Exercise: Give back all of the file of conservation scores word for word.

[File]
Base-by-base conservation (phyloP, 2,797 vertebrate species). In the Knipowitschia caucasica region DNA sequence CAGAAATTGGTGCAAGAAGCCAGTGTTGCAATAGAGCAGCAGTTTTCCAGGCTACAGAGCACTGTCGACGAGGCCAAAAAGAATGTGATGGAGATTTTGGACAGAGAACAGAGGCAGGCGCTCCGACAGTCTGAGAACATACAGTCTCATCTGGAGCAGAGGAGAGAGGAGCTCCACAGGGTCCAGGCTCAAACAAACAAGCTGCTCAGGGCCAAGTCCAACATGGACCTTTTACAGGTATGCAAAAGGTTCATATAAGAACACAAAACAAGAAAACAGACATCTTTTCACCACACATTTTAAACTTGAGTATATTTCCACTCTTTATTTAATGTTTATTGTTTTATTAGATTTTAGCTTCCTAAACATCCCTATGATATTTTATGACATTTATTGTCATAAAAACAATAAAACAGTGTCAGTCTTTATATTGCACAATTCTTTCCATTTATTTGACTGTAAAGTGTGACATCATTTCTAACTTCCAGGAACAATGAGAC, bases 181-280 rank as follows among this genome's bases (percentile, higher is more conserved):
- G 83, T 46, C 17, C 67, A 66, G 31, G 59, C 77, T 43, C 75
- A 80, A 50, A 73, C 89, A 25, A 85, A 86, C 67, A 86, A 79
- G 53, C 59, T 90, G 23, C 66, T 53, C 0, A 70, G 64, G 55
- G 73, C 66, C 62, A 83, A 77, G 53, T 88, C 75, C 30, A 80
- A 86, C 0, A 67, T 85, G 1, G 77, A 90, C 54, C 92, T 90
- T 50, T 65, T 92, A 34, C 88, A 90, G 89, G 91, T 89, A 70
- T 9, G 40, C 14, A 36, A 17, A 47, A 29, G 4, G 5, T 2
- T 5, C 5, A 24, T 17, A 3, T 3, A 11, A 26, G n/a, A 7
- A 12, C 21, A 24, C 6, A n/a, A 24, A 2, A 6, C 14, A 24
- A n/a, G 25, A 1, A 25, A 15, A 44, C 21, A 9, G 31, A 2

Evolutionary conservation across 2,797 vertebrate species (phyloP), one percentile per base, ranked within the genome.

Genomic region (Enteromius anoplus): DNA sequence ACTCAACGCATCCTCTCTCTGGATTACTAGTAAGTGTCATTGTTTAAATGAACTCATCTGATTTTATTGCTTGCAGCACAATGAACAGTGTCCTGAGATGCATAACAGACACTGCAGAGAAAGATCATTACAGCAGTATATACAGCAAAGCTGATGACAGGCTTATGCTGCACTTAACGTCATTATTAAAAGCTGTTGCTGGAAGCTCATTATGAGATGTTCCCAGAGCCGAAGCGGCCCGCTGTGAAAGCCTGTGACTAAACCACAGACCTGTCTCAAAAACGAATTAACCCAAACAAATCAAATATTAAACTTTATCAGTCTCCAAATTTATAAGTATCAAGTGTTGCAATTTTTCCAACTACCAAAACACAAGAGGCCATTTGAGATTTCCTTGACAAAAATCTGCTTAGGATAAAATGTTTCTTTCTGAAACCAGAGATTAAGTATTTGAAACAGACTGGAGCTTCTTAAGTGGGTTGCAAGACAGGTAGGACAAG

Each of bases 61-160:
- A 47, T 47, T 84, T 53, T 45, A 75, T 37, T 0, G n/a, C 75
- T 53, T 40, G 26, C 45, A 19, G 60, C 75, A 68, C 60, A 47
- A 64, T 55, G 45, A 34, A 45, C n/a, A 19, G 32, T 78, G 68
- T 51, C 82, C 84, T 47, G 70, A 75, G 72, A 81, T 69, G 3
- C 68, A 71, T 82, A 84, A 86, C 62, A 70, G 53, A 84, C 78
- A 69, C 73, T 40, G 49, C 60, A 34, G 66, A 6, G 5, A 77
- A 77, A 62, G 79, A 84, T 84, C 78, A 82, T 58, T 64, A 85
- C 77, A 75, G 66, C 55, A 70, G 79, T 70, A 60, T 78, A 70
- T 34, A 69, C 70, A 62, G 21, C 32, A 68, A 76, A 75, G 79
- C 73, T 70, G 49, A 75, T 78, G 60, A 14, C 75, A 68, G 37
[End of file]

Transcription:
Base-by-base conservation (phyloP, 2,797 vertebrate species). In the Knipowitschia caucasica region DNA sequence CAGAAATTGGTGCAAGAAGCCAGTGTTGCAATAGAGCAGCAGTTTTCCAGGCTACAGAGCACTGTCGACGAGGCCAAAAAGAATGTGATGGAGATTTTGGACAGAGAACAGAGGCAGGCGCTCCGACAGTCTGAGAACATACAGTCTCATCTGGAGCAGAGGAGAGAGGAGCTCCACAGGGTCCAGGCTCAAACAAACAAGCTGCTCAGGGCCAAGTCCAACATGGACCTTTTACAGGTATGCAAAAGGTTCATATAAGAACACAAAACAAGAAAACAGACATCTTTTCACCACACATTTTAAACTTGAGTATATTTCCACTCTTTATTTAATGTTTATTGTTTTATTAGATTTTAGCTTCCTAAACATCCCTATGATATTTTATGACATTTATTGTCATAAAAACAATAAAACAGTGTCAGTCTTTATATTGCACAATTCTTTCCATTTATTTGACTGTAAAGTGTGACATCATTTCTAACTTCCAGGAACAATGAGAC, bases 181-280 rank as follows among this genome's bases (percentile, higher is more conserved):
- G 83, T 46, C 17, C 67, A 66, G 31, G 59, C 77, T 43, C 75
- A 80, A 50, A 73, C 89, A 25, A 85, A 86, C 67, A 86, A 79
- G 53, C 59, T 90, G 23, C 66, T 53, C 0, A 70, G 64, G 55
- G 73, C 66, C 62, A 83, A 77, G 53, T 88, C 75, C 30, A 80
- A 86, C 0, A 67, T 85, G 1, G 77, A 90, C 54, C 92, T 90
- T 50, T 65, T 92, A 34, C 88, A 90, G 89, G 91, T 89, A 70
- T 9, G 40, C 14, A 36, A 17, A 47, A 29, G 4, G 5, T 2
- T 5, C 5, A 24, T 17, A 3, T 3, A 11, A 26, G n/a, A 7
- A 12, C 21, A 24, C 6, A n/a, A 24, A 2, A 6, C 14, A 24
- A n/a, G 25, A 1, A 25, A 15, A 44, C 21, A 9, G 31, A 2

Evolutionary conservation across 2,797 vertebrate species (phyloP), one percentile per base, ranked within the genome.

Genomic region (Enteromius anoplus): DNA sequence ACTCAACGCATCCTCTCTCTGGATTACTAGTAAGTGTCATTGTTTAAATGAACTCATCTGATTTTATTGCTTGCAGCACAATGAACAGTGTCCTGAGATGCATAACAGACACTGCAGAGAAAGATCATTACAGCAGTATATACAGCAAAGCTGATGACAGGCTTATGCTGCACTTAACGTCATTATTAAAAGCTGTTGCTGGAAGCTCATTATGAGATGTTCCCAGAGCCGAAGCGGCCCGCTGTGAAAGCCTGTGACTAAACCACAGACCTGTCTCAAAAACGAATTAACCCAAACAAATCAAATATTAAACTTTATCAGTCTCCAAATTTATAAGTATCAAGTGTTGCAATTTTTCCAACTACCAAAACACAAGAGGCCATTTGAGATTTCCTTGACAAAAATCTGCTTAGGATAAAATGTTTCTTTCTGAAACCAGAGATTAAGTATTTGAAACAGACTGGAGCTTCTTAAGTGGGTTGCAAGACAGGTAGGACAAG

Each of bases 61-160:
- A 47, T 47, T 84, T 53, T 45, A 75, T 37, T 0, G n/a, C 75
- T 53, T 40, G 26, C 45, A 19, G 60, C 75, A 68, C 60, A 47
- A 64, T 55, G 45, A 34, A 45, C n/a, A 19, G 32, T 78, G 68
- T 51, C 82, C 84, T 47, G 70, A 75, G 72, A 81, T 69, G 3
- C 68, A 71, T 82, A 84, A 86, C 62, A 70, G 53, A 84, C 78
- A 69, C 73, T 40, G 49, C 60, A 34, G 66, A 6, G 5, A 77
- A 77, A 62, G 79, A 84, T 84, C 78, A 82, T 58, T 64, A 85
- C 77, A 75, G 66, C 55, A 70, G 79, T 70, A 60, T 78, A 70
- T 34, A 69, C 70, A 62, G 21, C 32, A 68, A 76, A 75, G 79
- C 73, T 70, G 49, A 75, T 78, G 60, A 14, C 75, A 68, G 37